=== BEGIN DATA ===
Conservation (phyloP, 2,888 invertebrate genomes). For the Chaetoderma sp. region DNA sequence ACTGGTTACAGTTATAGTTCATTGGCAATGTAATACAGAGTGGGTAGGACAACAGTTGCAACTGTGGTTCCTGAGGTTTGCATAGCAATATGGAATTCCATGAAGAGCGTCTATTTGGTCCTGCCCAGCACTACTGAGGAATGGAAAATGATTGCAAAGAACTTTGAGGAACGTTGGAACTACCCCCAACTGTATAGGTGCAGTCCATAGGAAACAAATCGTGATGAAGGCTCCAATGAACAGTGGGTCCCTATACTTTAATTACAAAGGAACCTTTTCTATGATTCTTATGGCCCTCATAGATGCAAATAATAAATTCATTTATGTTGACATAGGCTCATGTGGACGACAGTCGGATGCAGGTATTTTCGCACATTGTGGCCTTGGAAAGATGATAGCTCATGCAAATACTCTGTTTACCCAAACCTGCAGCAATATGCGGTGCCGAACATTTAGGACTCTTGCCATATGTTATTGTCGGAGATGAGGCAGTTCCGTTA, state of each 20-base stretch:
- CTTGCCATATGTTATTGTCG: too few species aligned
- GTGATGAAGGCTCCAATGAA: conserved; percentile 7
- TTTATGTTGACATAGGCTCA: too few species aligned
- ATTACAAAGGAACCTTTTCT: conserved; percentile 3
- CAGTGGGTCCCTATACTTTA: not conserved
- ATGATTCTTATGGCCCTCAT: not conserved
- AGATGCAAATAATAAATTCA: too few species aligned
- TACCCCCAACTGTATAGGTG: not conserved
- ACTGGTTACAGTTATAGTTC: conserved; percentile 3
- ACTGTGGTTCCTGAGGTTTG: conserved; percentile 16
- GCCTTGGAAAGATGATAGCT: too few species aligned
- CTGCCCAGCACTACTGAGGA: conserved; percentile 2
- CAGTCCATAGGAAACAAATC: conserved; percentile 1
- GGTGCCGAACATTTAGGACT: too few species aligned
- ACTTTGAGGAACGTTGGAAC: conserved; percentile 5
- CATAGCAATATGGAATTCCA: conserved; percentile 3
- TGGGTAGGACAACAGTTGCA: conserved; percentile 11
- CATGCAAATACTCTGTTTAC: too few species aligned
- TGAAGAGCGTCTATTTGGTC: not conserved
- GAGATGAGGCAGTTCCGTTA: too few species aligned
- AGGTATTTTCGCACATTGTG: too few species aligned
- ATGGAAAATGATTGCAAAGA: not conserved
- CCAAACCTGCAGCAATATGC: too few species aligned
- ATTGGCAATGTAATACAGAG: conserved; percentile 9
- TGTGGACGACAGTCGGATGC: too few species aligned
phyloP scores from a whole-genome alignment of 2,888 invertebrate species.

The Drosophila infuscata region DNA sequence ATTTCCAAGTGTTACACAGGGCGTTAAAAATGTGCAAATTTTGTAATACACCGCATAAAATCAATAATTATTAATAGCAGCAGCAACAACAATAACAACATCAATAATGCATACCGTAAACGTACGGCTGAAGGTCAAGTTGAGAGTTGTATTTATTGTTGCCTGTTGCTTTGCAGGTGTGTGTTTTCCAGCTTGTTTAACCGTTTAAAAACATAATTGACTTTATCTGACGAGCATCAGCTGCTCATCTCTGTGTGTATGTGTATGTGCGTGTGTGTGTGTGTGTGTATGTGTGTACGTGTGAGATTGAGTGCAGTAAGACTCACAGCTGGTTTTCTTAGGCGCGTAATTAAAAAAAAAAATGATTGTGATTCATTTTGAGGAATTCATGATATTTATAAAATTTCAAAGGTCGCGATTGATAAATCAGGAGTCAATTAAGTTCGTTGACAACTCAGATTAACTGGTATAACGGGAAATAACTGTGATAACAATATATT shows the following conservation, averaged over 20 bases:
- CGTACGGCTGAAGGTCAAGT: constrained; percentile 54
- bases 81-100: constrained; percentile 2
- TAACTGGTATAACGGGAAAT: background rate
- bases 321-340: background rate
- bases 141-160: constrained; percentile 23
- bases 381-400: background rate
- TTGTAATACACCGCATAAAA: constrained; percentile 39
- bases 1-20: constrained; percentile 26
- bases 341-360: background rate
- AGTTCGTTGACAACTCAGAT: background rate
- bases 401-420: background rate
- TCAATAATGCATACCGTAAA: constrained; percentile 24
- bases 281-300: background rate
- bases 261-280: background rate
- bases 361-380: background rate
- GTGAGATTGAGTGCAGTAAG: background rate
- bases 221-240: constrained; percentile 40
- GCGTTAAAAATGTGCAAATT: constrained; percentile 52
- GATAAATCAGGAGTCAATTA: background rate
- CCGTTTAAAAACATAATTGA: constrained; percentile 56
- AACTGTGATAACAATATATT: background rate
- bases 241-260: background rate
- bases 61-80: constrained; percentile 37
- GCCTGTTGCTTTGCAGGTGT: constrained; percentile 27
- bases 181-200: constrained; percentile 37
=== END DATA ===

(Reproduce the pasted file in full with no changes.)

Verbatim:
Conservation (phyloP, 2,888 invertebrate genomes). For the Chaetoderma sp. region DNA sequence ACTGGTTACAGTTATAGTTCATTGGCAATGTAATACAGAGTGGGTAGGACAACAGTTGCAACTGTGGTTCCTGAGGTTTGCATAGCAATATGGAATTCCATGAAGAGCGTCTATTTGGTCCTGCCCAGCACTACTGAGGAATGGAAAATGATTGCAAAGAACTTTGAGGAACGTTGGAACTACCCCCAACTGTATAGGTGCAGTCCATAGGAAACAAATCGTGATGAAGGCTCCAATGAACAGTGGGTCCCTATACTTTAATTACAAAGGAACCTTTTCTATGATTCTTATGGCCCTCATAGATGCAAATAATAAATTCATTTATGTTGACATAGGCTCATGTGGACGACAGTCGGATGCAGGTATTTTCGCACATTGTGGCCTTGGAAAGATGATAGCTCATGCAAATACTCTGTTTACCCAAACCTGCAGCAATATGCGGTGCCGAACATTTAGGACTCTTGCCATATGTTATTGTCGGAGATGAGGCAGTTCCGTTA, state of each 20-base stretch:
- CTTGCCATATGTTATTGTCG: too few species aligned
- GTGATGAAGGCTCCAATGAA: conserved; percentile 7
- TTTATGTTGACATAGGCTCA: too few species aligned
- ATTACAAAGGAACCTTTTCT: conserved; percentile 3
- CAGTGGGTCCCTATACTTTA: not conserved
- ATGATTCTTATGGCCCTCAT: not conserved
- AGATGCAAATAATAAATTCA: too few species aligned
- TACCCCCAACTGTATAGGTG: not conserved
- ACTGGTTACAGTTATAGTTC: conserved; percentile 3
- ACTGTGGTTCCTGAGGTTTG: conserved; percentile 16
- GCCTTGGAAAGATGATAGCT: too few species aligned
- CTGCCCAGCACTACTGAGGA: conserved; percentile 2
- CAGTCCATAGGAAACAAATC: conserved; percentile 1
- GGTGCCGAACATTTAGGACT: too few species aligned
- ACTTTGAGGAACGTTGGAAC: conserved; percentile 5
- CATAGCAATATGGAATTCCA: conserved; percentile 3
- TGGGTAGGACAACAGTTGCA: conserved; percentile 11
- CATGCAAATACTCTGTTTAC: too few species aligned
- TGAAGAGCGTCTATTTGGTC: not conserved
- GAGATGAGGCAGTTCCGTTA: too few species aligned
- AGGTATTTTCGCACATTGTG: too few species aligned
- ATGGAAAATGATTGCAAAGA: not conserved
- CCAAACCTGCAGCAATATGC: too few species aligned
- ATTGGCAATGTAATACAGAG: conserved; percentile 9
- TGTGGACGACAGTCGGATGC: too few species aligned
phyloP scores from a whole-genome alignment of 2,888 invertebrate species.

The Drosophila infuscata region DNA sequence ATTTCCAAGTGTTACACAGGGCGTTAAAAATGTGCAAATTTTGTAATACACCGCATAAAATCAATAATTATTAATAGCAGCAGCAACAACAATAACAACATCAATAATGCATACCGTAAACGTACGGCTGAAGGTCAAGTTGAGAGTTGTATTTATTGTTGCCTGTTGCTTTGCAGGTGTGTGTTTTCCAGCTTGTTTAACCGTTTAAAAACATAATTGACTTTATCTGACGAGCATCAGCTGCTCATCTCTGTGTGTATGTGTATGTGCGTGTGTGTGTGTGTGTGTATGTGTGTACGTGTGAGATTGAGTGCAGTAAGACTCACAGCTGGTTTTCTTAGGCGCGTAATTAAAAAAAAAAATGATTGTGATTCATTTTGAGGAATTCATGATATTTATAAAATTTCAAAGGTCGCGATTGATAAATCAGGAGTCAATTAAGTTCGTTGACAACTCAGATTAACTGGTATAACGGGAAATAACTGTGATAACAATATATT shows the following conservation, averaged over 20 bases:
- CGTACGGCTGAAGGTCAAGT: constrained; percentile 54
- bases 81-100: constrained; percentile 2
- TAACTGGTATAACGGGAAAT: background rate
- bases 321-340: background rate
- bases 141-160: constrained; percentile 23
- bases 381-400: background rate
- TTGTAATACACCGCATAAAA: constrained; percentile 39
- bases 1-20: constrained; percentile 26
- bases 341-360: background rate
- AGTTCGTTGACAACTCAGAT: background rate
- bases 401-420: background rate
- TCAATAATGCATACCGTAAA: constrained; percentile 24
- bases 281-300: background rate
- bases 261-280: background rate
- bases 361-380: background rate
- GTGAGATTGAGTGCAGTAAG: background rate
- bases 221-240: constrained; percentile 40
- GCGTTAAAAATGTGCAAATT: constrained; percentile 52
- GATAAATCAGGAGTCAATTA: background rate
- CCGTTTAAAAACATAATTGA: constrained; percentile 56
- AACTGTGATAACAATATATT: background rate
- bases 241-260: background rate
- bases 61-80: constrained; percentile 37
- GCCTGTTGCTTTGCAGGTGT: constrained; percentile 27
- bases 181-200: constrained; percentile 37